by Tom Gaylord
Writing as B.B. Pelletier
This report covers:
- Scoped rifle
- Feel of the rifle
- Tin Starr bullets
- Pellets are next
- Degassing the Bulldog
- What comes next
Today, I’ll take the Benjamin Bulldog to the range to try it on targets for the first time. Crosman sent me a Centerpoint 4-16X56 scope and rings for the rifle, so they were mounted before I went to the range.
This is the first time I have seen this particular Centerpoint scope. Pyramyd Air doesn’t carry it because it’s brand new and won’t be commercially available until later this year. I like 4-16x scopes anyway, and this one’s bright. The duplex reticle has mil-dots on both lines and appears to be etched glass. The crosshair is fine, but the mil-dots make it easy to find. The parallax focus is on the left side, where it is handy for adjustment. All in all, a nice scope!
I can’t sight-in the Bulldog in my house, so the first time I shot it at a target was on the 50-yard range. When I don’t know where the bullet is going, I always mount a larger 2-foot by 4-foot piece of paper behind the target to catch any stray shots. The bulldog was shooting about 12 inches low and to the right, but that was corrected with adjustments to the scope.
The first bullet I tried was the one I know does well in this rifle — the 145-grain Nosler Ballistic Tip. And, you’ll recall from Part 2 (velocity test) that I learned the first 5 shots are the Bulldog’s best. The second 5 shots lose a lot of velocity, and today I wanted to see what effect that has on the point of impact at 50 yards.
Feel of the rifle
Being a bullpup, the Bulldog’s sight line and comb are very straight, and I found it necessary to tilt my head over the action to see the image in the scope. Even with high rings, the scope is too low for me.
When the rifle fires, there’s a definite recoil. It’s not sharp — more of a rocket push to the rear, but it’s stronger than the recoil of a .22 long rifle in a medium-weight rifle.
Once I got the Noslers adjusted up to the bull (took about 4 shots), I settled down to shoot some groups. I filled the gun to 3,000 psi, again, and shot 5, then reloaded and shot a second 5. The first 6 bullets landed in 3.327 inches between centers, but bullet 7 hit several inches below the main group. The final 3 bullets were below the target altogether. So, the first 5 after the fill are the best with this bullet.
The first 6 Nosler bullets grouped in 3.327 inches at 50 yards, but shots 7 through 10 dropped lower. Only shot 7 is on the target paper (arrow). The shot next to it is one of the sighter shots and is not part of this group.
I adjusted the scope a little higher after the first group. Then, I refilled and shot again. The second group of 5 Noslers landed in 2.337 inches between centers. They’re nicely centered but still a tad low.
Tin Starr bullets
Following the Noslers, I had 6 different Tin Starr bullets to test. All were sized 0.356 inches, which is undersized for the Bulldog’s 0.357 bore. Airgunners are going to have to pay attention to these sizes just as they now pay attention to pellet head sizes, because they really do make a difference.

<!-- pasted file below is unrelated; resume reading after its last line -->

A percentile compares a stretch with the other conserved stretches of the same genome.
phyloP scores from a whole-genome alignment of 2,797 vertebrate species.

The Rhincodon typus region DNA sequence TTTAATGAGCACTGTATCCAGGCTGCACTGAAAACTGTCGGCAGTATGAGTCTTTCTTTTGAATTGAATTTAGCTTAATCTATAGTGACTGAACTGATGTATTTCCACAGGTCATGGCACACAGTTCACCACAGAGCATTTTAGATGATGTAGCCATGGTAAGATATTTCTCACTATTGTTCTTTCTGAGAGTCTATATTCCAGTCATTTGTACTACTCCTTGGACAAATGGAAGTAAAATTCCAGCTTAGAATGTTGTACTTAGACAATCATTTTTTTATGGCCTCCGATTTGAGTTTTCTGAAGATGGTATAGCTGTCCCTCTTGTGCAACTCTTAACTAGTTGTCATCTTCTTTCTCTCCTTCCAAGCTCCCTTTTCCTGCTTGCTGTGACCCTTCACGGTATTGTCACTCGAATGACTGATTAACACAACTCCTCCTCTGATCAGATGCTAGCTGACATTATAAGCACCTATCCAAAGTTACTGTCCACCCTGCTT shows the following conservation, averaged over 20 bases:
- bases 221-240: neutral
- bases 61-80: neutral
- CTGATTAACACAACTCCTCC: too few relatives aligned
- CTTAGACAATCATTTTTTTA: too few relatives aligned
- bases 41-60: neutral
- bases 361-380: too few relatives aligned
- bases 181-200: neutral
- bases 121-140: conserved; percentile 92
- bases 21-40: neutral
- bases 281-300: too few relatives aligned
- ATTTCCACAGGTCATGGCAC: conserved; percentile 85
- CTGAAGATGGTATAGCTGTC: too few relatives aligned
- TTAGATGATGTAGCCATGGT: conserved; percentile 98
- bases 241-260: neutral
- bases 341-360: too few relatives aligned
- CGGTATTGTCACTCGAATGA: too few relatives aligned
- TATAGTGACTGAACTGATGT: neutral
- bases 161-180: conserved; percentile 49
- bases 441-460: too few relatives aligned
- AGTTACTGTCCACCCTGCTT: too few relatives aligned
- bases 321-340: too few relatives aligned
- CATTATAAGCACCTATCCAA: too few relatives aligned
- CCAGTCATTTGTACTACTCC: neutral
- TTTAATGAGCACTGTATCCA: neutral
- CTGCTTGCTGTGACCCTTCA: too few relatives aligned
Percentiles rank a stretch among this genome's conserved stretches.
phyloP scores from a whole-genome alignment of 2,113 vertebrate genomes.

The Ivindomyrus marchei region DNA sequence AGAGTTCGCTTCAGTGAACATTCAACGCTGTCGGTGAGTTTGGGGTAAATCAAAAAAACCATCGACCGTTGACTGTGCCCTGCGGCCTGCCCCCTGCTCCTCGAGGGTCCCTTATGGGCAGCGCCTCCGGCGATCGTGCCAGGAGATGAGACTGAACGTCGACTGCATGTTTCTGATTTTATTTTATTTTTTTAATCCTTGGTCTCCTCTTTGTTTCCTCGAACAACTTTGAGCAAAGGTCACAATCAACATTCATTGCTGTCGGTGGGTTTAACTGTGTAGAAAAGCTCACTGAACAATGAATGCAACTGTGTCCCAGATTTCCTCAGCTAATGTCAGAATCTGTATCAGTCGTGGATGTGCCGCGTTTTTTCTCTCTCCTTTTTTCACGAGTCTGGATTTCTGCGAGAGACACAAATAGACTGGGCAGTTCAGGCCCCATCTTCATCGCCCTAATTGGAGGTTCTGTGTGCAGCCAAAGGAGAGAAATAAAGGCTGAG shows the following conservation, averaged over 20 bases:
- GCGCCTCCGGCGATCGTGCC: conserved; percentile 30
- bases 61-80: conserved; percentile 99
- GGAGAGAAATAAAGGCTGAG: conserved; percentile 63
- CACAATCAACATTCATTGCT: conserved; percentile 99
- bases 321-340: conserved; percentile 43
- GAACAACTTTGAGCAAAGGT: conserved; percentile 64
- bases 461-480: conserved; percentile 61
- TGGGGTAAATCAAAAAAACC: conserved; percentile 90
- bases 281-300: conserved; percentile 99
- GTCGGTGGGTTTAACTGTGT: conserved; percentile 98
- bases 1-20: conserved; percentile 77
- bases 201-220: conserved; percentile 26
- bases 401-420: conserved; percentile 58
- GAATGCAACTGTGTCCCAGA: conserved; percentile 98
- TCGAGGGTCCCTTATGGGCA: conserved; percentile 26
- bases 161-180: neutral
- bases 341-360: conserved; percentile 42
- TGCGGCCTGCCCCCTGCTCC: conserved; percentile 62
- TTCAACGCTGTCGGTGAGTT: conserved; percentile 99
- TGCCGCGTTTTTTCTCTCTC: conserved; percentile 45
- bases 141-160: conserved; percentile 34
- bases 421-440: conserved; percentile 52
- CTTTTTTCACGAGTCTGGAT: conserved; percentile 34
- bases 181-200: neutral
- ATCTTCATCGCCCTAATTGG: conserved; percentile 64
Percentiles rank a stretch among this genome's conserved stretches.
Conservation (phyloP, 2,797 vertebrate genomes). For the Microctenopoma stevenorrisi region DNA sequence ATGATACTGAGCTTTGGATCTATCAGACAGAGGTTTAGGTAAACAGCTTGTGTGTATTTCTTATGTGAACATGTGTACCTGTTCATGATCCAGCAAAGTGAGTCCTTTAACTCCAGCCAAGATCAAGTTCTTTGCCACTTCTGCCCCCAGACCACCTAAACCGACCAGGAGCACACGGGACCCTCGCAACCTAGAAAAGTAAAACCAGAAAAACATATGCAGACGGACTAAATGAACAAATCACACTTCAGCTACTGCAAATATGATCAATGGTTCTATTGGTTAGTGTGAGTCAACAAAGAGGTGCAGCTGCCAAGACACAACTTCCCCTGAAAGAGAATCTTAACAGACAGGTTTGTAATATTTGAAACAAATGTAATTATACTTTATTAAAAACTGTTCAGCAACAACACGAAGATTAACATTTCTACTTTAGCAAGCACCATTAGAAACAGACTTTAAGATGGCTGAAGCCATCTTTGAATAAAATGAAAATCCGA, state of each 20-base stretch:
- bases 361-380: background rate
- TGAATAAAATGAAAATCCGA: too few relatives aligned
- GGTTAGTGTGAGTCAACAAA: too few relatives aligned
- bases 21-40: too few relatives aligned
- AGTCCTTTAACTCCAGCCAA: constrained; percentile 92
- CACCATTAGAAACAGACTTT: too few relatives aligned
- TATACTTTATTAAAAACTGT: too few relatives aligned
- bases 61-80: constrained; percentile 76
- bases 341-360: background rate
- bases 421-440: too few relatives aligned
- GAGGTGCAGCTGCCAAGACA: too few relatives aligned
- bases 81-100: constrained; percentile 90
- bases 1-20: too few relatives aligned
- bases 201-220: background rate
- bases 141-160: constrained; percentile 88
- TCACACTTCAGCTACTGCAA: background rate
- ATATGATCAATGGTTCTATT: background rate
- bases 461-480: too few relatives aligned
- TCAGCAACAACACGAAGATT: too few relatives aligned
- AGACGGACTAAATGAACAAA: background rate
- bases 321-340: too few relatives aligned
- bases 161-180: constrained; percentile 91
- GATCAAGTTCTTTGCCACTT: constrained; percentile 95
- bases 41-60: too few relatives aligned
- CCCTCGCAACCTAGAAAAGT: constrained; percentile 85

I had bullets ranging from 103 grains to 158 grains, so the gambit of bullet weights was tried. I don’t think the Bulldog can stabilize bullets longer than 158 grains; but when I shoot some more groups, I’ll know better.
All the Tin Starr bullets are pure lead — as soft as they can possibly be. My testing shows that soft bullets do best in big bore rifles. Most of the bullets landed in 5-inch or larger groups, but a 103-grain semiwadcutter did show some promise. While the 5 bullets made a 5.1-inch group, 4 of those are clustered in 2.092 inches. That gives me hope that the same bullet sized correctly may be a winner in this rifle. Remember that the AirForce Texan put five 215-grain semiwadcutters into 0.762 inches at 50 yards and 6 into 1.506 inches at 100 yards. So, we know these Tin Starr bullets work — and work well.
Tin Starr has already cast and sized the same bullets in 0.357 inches for the next test. I hope to get back to the range this week.
Pellets are next
I also want to test this Bulldog with 9mm diabolo pellets. I have some on hand already, and the rest are on order. This test will continue for several more range days, because I am also writing a feature article on the Bulldog for Shotgun News.
Degassing the Bulldog
Blog reader Tim asked if there wasn’t a degassing tool to let the air out of the Bulldog’s reservoir. There isn’t, but Crosman did design a way of releasing the air.
Ed Schultz called me after reading Part 2 and told me there’s a 3/32-inch Allen screw next to the fill nipple. Loosen that and the air comes out. I checked the manual and sure enough, it’s in there!
Well, wouldn’t you know it, I forgot to take my trigger-pull gauge to the range this time. So, I did need to let the air out of the gun at home after all. Dry-firing a big bore in the house — even one with a shroud like the Bulldog — will definitely disturb the domestic tranquility.
The screw is right where Ed said it is, and it works by simply loosening it. I released 2500 psi from the gun; and at the end of the release, the rifle’s valve popped once, weakly. Then, I could test the trigger-pull all I wanted.
I told you before that I thought the Bulldog’s 2-stage trigger-pull is good. Now, I have the numbers! It releases at 2 lbs., 5 oz. and is very crisp. I know bullpup triggers are supposed to be awful, and the dozen or so I’ve tested in my lifetime all have been. This is the first one that was not. You should have no complaints about this trigger.
What comes next?
I plan on spending a lot of time with the Bulldog. This was just a quick first look. There are many more bullets and pellets to be tested, and perhaps even a 100-yard test if the accuracy of one or more bullets proves good enough. So, settle back — we’re in for a long ride.